A report (pdf) commissioned by the State Bar of California found what most of us recognize already. Bar associatons are impeding access to legal services.

As a sizable portion of the public struggles to afford a lawyer and a sizable portion of the bar struggles to find sufficient fee-paying client work, legal regulators need to seriously evaluate whether the consumer protection benefits of these ethics rules are worth the cost.

The study and report perfomed by William Henderson, a professor at the University of Indiana Maurer School of Law and well known for the study and execution of legal innovation, was done as part of California Bar task force’s consideration of changes to ethics rules that limit the use of legal technology and forbid nonlawyers from owning legal service companies.

Reviewing the report for the ABA Journal, Jason Tashea makes clear the decline in legal services market.

  • National Center for State Courts report, cited by Henderson, that looked at nearly 1 million civil cases from 10 urban counties found that 76 percent of cases involved at least one party who was self-represented, about double the rate from a comparable study 20 years earlier.
  • Unlike other personnel-heavy industries that have grown more expensive, like higher education and medicine, people are forgoing legal services.
  • In 1987, legal services made up 0.435 percent of spending allocation in the Consumer Price Index for urban consumers. In 2016, that number had dropped by more than 40 percent to 0.245 percent. In contrast, college tuition and medicine saw increases in spending of 120.3 percent and 77.6 percent, respectively.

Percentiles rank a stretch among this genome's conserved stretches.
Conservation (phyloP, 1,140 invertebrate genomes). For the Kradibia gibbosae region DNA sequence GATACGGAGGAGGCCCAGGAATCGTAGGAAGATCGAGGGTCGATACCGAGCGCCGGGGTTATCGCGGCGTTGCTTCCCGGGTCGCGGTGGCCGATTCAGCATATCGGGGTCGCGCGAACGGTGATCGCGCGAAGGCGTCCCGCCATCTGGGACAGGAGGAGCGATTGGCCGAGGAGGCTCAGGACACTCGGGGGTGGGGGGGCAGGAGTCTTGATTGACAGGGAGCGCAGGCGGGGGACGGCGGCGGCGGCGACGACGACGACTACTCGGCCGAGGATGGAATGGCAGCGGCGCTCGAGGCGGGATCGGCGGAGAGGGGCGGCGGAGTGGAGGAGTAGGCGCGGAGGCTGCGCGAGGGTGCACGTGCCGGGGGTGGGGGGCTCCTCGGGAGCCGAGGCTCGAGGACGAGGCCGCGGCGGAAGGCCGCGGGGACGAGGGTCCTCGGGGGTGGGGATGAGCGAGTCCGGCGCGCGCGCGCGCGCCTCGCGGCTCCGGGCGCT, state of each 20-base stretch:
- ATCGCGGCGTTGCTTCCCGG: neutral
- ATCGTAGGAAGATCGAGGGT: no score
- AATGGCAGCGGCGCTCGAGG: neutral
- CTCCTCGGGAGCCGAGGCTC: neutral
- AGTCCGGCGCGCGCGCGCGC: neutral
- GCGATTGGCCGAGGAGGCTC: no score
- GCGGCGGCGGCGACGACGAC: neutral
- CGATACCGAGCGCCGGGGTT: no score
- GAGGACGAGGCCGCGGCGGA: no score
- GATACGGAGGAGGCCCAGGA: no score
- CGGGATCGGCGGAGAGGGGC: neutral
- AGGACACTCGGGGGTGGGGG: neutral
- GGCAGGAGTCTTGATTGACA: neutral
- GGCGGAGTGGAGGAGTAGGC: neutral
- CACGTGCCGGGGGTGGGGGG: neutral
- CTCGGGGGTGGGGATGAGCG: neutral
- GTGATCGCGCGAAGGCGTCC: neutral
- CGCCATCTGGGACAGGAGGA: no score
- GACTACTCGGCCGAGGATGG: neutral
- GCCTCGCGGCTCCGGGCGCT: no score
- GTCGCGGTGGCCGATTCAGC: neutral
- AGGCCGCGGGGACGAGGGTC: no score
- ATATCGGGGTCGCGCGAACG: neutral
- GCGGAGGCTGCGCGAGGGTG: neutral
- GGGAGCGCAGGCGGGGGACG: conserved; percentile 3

• Fewer people seeking legal services led to a decrease of this market sector by more than 10 percent between 2007 and 2011, at a loss of $7 billion.
  • Cost pressure on corporate clients has led to more legal work going in-house and a rise of well-financed alternative legal service providers, which cut into the traditional corporate legal market.

Henderson informed the Bar that:

[M]odifying the ethics rules to facilitate greater collaboration across law and other disciplines will (1) drive down costs; (2) improve access; (3) increase predictability and transparency of legal services; (4) aid the growth of new businesses; and (5) elevate the reputation of the legal profession.

The sad part of this all is that the task force’s final report isn’t due until December 31, 2019. Presumably they’ll make a recommendation to the State Bar, who will prsumably assign action on ethics rules to a committee of theirs.

Though Henderson concluded some U.S. jurisdiction needs to go first and based on historical precedent the most likely jurisdiction is California, bar action taken to bring greater access to legal services while helping the average lawyer is unlikely to come anytime soon.